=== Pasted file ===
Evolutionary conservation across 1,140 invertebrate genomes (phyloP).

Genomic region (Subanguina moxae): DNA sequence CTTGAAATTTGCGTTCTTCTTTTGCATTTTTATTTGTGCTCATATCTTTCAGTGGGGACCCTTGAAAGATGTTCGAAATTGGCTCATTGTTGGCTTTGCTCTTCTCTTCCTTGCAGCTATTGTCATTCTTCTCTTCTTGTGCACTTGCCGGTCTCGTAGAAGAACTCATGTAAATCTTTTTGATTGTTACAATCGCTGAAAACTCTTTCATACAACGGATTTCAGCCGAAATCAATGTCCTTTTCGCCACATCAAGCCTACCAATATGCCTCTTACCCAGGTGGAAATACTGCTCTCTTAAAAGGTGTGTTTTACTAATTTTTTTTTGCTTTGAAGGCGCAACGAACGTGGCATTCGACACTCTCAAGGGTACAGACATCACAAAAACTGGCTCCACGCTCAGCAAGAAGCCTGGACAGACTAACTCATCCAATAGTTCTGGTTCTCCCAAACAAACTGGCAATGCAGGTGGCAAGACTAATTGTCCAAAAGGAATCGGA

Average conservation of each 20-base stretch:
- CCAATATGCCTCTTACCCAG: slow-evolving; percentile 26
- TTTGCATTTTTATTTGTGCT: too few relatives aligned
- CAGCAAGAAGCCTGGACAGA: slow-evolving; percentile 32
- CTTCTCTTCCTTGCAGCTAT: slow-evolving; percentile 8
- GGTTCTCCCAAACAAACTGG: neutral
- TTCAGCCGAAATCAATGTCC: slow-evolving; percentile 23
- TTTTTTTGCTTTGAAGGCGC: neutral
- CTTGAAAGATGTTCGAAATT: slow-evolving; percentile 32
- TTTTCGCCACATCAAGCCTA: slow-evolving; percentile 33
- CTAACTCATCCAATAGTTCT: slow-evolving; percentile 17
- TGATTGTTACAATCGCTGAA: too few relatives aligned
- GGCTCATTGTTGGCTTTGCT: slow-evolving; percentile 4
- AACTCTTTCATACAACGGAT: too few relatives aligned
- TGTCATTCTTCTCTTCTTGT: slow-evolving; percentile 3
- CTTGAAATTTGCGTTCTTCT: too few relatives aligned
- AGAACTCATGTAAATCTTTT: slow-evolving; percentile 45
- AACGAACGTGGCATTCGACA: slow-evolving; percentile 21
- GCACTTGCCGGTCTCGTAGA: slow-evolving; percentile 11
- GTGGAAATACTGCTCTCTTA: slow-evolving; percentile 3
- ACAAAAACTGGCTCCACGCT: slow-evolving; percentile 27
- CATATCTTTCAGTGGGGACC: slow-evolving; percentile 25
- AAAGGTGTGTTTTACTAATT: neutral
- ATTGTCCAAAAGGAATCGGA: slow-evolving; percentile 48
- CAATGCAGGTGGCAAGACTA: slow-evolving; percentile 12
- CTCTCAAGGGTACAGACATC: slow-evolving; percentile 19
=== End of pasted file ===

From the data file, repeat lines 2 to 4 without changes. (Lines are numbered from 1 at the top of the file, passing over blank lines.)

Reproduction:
Genomic region (Subanguina moxae): DNA sequence CTTGAAATTTGCGTTCTTCTTTTGCATTTTTATTTGTGCTCATATCTTTCAGTGGGGACCCTTGAAAGATGTTCGAAATTGGCTCATTGTTGGCTTTGCTCTTCTCTTCCTTGCAGCTATTGTCATTCTTCTCTTCTTGTGCACTTGCCGGTCTCGTAGAAGAACTCATGTAAATCTTTTTGATTGTTACAATCGCTGAAAACTCTTTCATACAACGGATTTCAGCCGAAATCAATGTCCTTTTCGCCACATCAAGCCTACCAATATGCCTCTTACCCAGGTGGAAATACTGCTCTCTTAAAAGGTGTGTTTTACTAATTTTTTTTTGCTTTGAAGGCGCAACGAACGTGGCATTCGACACTCTCAAGGGTACAGACATCACAAAAACTGGCTCCACGCTCAGCAAGAAGCCTGGACAGACTAACTCATCCAATAGTTCTGGTTCTCCCAAACAAACTGGCAATGCAGGTGGCAAGACTAATTGTCCAAAAGGAATCGGA

Average conservation of each 20-base stretch:
- CCAATATGCCTCTTACCCAG: slow-evolving; percentile 26